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Biomass pyrolysis and biochar characterization

Ronsse, F., Dickinson, D., Nachenius, R. & Prins, W.
Department Of Biosystems Engineering,
Faculty of Bioscience Engineering, Ghent University (Belgium)

1st FOREBIOM Workshop
4/4/13 - Vienna

Introduction
• Outline

Forebiom Workshop 2013

of the presentation

Thermochemical biomass conversion
Pyrolysis basics
Fast pyrolysis: production &
application
Slow pyrolysis: production
techniques
Slow pyrolysis: influence of pyrolysis
conditions and feedstock type

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but in practice heat and mass transfer limitations occur affecting product distribution 3 .Pyrolysis: basics Forebiom Workshop 2013 • The decomposition of biomass by heating in an oxygen-free or oxygen-limited environment • Results in the production of three phases: gas. condensable vapours (leading up to bio- oil) and char ( biochar) • Fast reactions.

0 100 0.0 20 0.5 40 1. hemicellulose and lignin (+ extractives/ash) • Diffent biomass constituents have different pyrolysis behaviour • i.Pyrolysis: basics Forebiom Workshop 2013 • Biomass is composed out of cellulose.5 0 Mass loss rate (% per Snelheid gewichtsverlies °C) (w%/°C) 3.5 Mass(w%) (%) Gewicht 80 2.0 0 200 400 600 800 Temperature(°C) (°C) Temperatuur 4 . TGA 2.0 60 Lignine 1.e.

Pyrolysis: basics Forebiom Workshop 2013 • How is char formed during pyrolysis (chemically) • Distinction ? between primary and secondary char • Generalized scheme • Above scheme is not applicable to hydrothermal processes. 5 .

Brown .ISU • Dry feedstock (< 12 wt% moisture) • Biomass heating up to 500°C in 1 . 5 s) • Pyrolysis reactor configurations • ‘Bubbling’ fluidised • Circulating beds fluidised beds (CFB) • Rotating cone • Auger reactor • Others: ablative reactor. vacuum pyrolysis reactor 6 .C.2 s • Small biomass particles (1 a 2 mm) • Vapour residence time of 1 s (max.Fast pyrolysis Forebiom Workshop 2013 • Reaction conditions R.

g. Ensyn / Envergent process 7 .Fast pyrolysis Forebiom Workshop 2013 • Bubbling fluidised bed • Circulating fluidised bed Char Cyclone Cyclone Condensor Gas Condensor Bubbling fluidised bed (sand) Gas Sand+ char Bio-oil Riser Gas combustor Biomass Char combuster Sand Biomass Fluidisation gas e.g. Dynamotive process Bio-oil Air Fluidisation gas e.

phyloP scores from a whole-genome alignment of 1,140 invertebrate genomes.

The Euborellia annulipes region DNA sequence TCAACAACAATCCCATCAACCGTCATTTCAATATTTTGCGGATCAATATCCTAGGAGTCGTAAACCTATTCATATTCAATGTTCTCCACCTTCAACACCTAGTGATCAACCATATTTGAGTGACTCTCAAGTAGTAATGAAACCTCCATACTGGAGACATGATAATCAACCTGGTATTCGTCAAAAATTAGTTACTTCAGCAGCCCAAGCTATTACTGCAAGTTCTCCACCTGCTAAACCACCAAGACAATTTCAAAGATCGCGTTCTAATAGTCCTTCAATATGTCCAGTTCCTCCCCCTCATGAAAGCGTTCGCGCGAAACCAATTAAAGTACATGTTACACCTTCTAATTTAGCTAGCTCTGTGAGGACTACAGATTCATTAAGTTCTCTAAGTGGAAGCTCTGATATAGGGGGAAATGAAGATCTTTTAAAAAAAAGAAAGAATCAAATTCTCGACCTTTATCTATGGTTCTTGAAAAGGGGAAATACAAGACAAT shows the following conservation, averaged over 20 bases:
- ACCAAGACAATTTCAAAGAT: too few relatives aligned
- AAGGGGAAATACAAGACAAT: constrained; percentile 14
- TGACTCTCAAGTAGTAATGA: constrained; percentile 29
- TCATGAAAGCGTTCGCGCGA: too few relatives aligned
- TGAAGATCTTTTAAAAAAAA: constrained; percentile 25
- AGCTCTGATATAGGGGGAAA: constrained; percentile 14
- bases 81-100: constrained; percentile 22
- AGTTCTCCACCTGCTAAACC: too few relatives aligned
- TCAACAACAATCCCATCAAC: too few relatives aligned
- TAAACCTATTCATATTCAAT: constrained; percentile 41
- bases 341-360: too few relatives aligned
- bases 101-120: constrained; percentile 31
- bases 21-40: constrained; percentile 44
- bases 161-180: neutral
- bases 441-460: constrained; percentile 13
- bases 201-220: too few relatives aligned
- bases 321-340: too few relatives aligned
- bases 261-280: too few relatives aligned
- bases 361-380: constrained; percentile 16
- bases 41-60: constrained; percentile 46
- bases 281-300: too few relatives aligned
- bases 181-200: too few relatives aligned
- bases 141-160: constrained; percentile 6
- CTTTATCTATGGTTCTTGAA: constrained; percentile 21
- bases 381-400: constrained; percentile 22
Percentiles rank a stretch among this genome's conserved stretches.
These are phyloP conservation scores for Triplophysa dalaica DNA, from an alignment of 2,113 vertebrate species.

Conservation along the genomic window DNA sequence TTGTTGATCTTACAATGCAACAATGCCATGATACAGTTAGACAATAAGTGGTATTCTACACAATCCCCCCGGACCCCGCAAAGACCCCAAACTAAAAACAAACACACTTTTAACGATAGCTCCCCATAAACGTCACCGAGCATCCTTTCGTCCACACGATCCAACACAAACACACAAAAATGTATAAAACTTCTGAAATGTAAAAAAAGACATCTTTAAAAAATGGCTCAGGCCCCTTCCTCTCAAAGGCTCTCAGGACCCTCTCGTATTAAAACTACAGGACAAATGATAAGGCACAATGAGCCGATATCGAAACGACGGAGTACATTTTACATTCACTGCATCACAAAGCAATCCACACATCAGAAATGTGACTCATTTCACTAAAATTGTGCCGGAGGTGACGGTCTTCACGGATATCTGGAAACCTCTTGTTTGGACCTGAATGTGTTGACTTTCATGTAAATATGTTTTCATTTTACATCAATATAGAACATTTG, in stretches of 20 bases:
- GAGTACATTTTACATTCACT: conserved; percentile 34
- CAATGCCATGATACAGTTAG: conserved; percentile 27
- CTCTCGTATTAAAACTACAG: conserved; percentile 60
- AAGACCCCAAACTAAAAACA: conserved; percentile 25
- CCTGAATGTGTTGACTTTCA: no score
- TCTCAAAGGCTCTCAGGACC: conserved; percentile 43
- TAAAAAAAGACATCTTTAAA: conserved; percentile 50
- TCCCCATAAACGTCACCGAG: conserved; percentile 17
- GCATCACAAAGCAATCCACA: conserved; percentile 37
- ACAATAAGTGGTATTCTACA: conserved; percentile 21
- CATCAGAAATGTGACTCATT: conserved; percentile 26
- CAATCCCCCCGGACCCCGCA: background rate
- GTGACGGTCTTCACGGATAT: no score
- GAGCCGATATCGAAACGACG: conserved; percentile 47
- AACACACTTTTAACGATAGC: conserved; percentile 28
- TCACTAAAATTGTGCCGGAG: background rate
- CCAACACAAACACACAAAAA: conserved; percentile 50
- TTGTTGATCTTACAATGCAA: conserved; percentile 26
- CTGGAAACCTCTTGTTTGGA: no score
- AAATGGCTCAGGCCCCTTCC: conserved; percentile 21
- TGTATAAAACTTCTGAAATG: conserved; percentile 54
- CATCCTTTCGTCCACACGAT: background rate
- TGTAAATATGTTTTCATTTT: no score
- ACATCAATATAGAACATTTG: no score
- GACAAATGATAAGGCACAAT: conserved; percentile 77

Fast pyrolysis Forebiom Workshop 2013 Cyclone • Rotating cone reactor Condensor Gas Bio-oil Char combuster Rotating cone Hot sand Biomass Air e. BTG process • Auger or screw reactor • Single or twin screw configurations 8 .g.

Fast pyrolysis Forebiom Workshop 2013 • Bio-oil properties • Combustible. HHV • Rich ~ 18 MJ/kg in oxygenated compounds • 10 to 15 wt% water • Highly corrosive. pH ~ 2 • Not distillable • Unstable (ageing = polymerisation of bio-oil compounds) • Immiscible with hydrocarbons • Low cetane number (10 ~ 25) 9 .

Fast pyrolysis Forebiom Workshop 2013 • Bio-oil applications 10 .

Fast pyrolysis Forebiom Workshop 2013 • Bio-oil production through fast pyrolysis can be the heart of the thermochemical conversion based biorefinery • Covalorisation of the resulting char creates economic opportunities for low-cost char production 11 .

pits & mounds. Brown .C. kilns (steel.Slow pyrolysis and carbonisation Forebiom Workshop 2013 • Traditional application in charcoal production: intention is to produce a smokeless fuel (annual production of 45 Mton) • Could be applied for biochar production • i. retorts… Source: R. brick).e.ISU 12 .

9 2.4 – 3.2 – 2.4 Retort. mound Remark: NMHC = non-methane hydrocarbons TSP = total suspended solids 13 .6 1-9 27 .9 0.9 – 31.0 9.5 .0 – 8.5 – 30 Mound 2 – 42 Kiln. steel walled 18. with process control 24 – 27 6.1 .60 197 .Slow pyrolysis and carbonisation • Traditional charcoal production: Forebiom Workshop 2013 However… Type Char yield (%) Pit 12.6 – 8. kilns with process control 33 Char yield. brick walled 12.598 Kilns.89 Continuous retorts 8.30 Batch pit.33 Kiln. η= mchar 100% mbio CO (g/kg) CH4 (g/kg) NMHC (g/kg) TSP (g/kg) 160 – 179 44 – 57 7 .